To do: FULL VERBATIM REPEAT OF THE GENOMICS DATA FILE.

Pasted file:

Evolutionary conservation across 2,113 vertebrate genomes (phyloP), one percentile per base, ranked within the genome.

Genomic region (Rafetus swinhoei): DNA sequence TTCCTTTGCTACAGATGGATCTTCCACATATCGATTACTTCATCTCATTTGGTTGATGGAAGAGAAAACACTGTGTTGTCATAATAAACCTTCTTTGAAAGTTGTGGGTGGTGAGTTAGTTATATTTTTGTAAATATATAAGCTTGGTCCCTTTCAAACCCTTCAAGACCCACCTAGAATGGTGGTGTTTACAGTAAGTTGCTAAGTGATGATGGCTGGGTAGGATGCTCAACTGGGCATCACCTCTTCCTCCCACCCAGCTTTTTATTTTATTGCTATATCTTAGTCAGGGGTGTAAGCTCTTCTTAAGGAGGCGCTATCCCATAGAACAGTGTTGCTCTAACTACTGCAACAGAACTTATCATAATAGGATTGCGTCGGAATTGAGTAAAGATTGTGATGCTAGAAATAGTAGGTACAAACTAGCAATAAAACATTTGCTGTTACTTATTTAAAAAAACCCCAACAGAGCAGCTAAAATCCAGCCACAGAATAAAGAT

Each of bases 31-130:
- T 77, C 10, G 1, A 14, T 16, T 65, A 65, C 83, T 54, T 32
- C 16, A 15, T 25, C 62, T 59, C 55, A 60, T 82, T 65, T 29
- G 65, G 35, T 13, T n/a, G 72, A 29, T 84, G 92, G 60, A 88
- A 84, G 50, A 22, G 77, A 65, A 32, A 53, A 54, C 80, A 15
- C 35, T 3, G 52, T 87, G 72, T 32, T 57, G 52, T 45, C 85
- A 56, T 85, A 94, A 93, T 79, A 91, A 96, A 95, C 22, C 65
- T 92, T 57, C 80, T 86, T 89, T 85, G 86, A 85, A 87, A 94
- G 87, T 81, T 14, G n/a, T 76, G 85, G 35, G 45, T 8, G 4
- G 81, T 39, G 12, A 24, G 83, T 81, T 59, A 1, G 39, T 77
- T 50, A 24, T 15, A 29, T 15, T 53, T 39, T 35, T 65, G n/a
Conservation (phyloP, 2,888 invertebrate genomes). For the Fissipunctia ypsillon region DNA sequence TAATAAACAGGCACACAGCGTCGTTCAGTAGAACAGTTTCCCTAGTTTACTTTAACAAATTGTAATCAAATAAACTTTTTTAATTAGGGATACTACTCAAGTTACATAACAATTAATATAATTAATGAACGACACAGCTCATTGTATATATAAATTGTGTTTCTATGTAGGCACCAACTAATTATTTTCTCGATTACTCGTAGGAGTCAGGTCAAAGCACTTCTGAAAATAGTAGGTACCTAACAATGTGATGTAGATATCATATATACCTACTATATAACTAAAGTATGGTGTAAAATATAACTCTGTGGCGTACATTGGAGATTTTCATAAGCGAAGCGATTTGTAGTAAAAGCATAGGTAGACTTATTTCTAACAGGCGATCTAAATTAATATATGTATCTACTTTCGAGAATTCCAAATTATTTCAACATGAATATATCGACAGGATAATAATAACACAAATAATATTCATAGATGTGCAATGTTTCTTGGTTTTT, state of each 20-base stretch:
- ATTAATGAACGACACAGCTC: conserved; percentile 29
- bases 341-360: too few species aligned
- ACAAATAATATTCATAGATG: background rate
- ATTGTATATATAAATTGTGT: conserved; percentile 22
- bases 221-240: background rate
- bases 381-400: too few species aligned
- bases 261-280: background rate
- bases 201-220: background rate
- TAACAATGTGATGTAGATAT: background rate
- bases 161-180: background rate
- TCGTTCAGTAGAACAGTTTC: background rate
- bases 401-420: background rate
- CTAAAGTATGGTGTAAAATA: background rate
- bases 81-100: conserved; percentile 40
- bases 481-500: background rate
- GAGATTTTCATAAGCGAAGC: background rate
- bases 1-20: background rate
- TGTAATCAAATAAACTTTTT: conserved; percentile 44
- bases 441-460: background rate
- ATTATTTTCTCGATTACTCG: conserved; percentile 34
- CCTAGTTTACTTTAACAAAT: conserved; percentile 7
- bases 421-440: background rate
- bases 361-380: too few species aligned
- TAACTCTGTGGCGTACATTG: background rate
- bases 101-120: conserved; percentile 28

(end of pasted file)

Evolutionary conservation across 2,113 vertebrate genomes (phyloP), one percentile per base, ranked within the genome.

Genomic region (Rafetus swinhoei): DNA sequence TTCCTTTGCTACAGATGGATCTTCCACATATCGATTACTTCATCTCATTTGGTTGATGGAAGAGAAAACACTGTGTTGTCATAATAAACCTTCTTTGAAAGTTGTGGGTGGTGAGTTAGTTATATTTTTGTAAATATATAAGCTTGGTCCCTTTCAAACCCTTCAAGACCCACCTAGAATGGTGGTGTTTACAGTAAGTTGCTAAGTGATGATGGCTGGGTAGGATGCTCAACTGGGCATCACCTCTTCCTCCCACCCAGCTTTTTATTTTATTGCTATATCTTAGTCAGGGGTGTAAGCTCTTCTTAAGGAGGCGCTATCCCATAGAACAGTGTTGCTCTAACTACTGCAACAGAACTTATCATAATAGGATTGCGTCGGAATTGAGTAAAGATTGTGATGCTAGAAATAGTAGGTACAAACTAGCAATAAAACATTTGCTGTTACTTATTTAAAAAAACCCCAACAGAGCAGCTAAAATCCAGCCACAGAATAAAGAT

Each of bases 31-130:
- T 77, C 10, G 1, A 14, T 16, T 65, A 65, C 83, T 54, T 32
- C 16, A 15, T 25, C 62, T 59, C 55, A 60, T 82, T 65, T 29
- G 65, G 35, T 13, T n/a, G 72, A 29, T 84, G 92, G 60, A 88
- A 84, G 50, A 22, G 77, A 65, A 32, A 53, A 54, C 80, A 15
- C 35, T 3, G 52, T 87, G 72, T 32, T 57, G 52, T 45, C 85
- A 56, T 85, A 94, A 93, T 79, A 91, A 96, A 95, C 22, C 65
- T 92, T 57, C 80, T 86, T 89, T 85, G 86, A 85, A 87, A 94
- G 87, T 81, T 14, G n/a, T 76, G 85, G 35, G 45, T 8, G 4
- G 81, T 39, G 12, A 24, G 83, T 81, T 59, A 1, G 39, T 77
- T 50, A 24, T 15, A 29, T 15, T 53, T 39, T 35, T 65, G n/a
Conservation (phyloP, 2,888 invertebrate genomes). For the Fissipunctia ypsillon region DNA sequence TAATAAACAGGCACACAGCGTCGTTCAGTAGAACAGTTTCCCTAGTTTACTTTAACAAATTGTAATCAAATAAACTTTTTTAATTAGGGATACTACTCAAGTTACATAACAATTAATATAATTAATGAACGACACAGCTCATTGTATATATAAATTGTGTTTCTATGTAGGCACCAACTAATTATTTTCTCGATTACTCGTAGGAGTCAGGTCAAAGCACTTCTGAAAATAGTAGGTACCTAACAATGTGATGTAGATATCATATATACCTACTATATAACTAAAGTATGGTGTAAAATATAACTCTGTGGCGTACATTGGAGATTTTCATAAGCGAAGCGATTTGTAGTAAAAGCATAGGTAGACTTATTTCTAACAGGCGATCTAAATTAATATATGTATCTACTTTCGAGAATTCCAAATTATTTCAACATGAATATATCGACAGGATAATAATAACACAAATAATATTCATAGATGTGCAATGTTTCTTGGTTTTT, state of each 20-base stretch:
- ATTAATGAACGACACAGCTC: conserved; percentile 29
- bases 341-360: too few species aligned
- ACAAATAATATTCATAGATG: background rate
- ATTGTATATATAAATTGTGT: conserved; percentile 22
- bases 221-240: background rate
- bases 381-400: too few species aligned
- bases 261-280: background rate
- bases 201-220: background rate
- TAACAATGTGATGTAGATAT: background rate
- bases 161-180: background rate
- TCGTTCAGTAGAACAGTTTC: background rate
- bases 401-420: background rate
- CTAAAGTATGGTGTAAAATA: background rate
- bases 81-100: conserved; percentile 40
- bases 481-500: background rate
- GAGATTTTCATAAGCGAAGC: background rate
- bases 1-20: background rate
- TGTAATCAAATAAACTTTTT: conserved; percentile 44
- bases 441-460: background rate
- ATTATTTTCTCGATTACTCG: conserved; percentile 34
- CCTAGTTTACTTTAACAAAT: conserved; percentile 7
- bases 421-440: background rate
- bases 361-380: too few species aligned
- TAACTCTGTGGCGTACATTG: background rate
- bases 101-120: conserved; percentile 28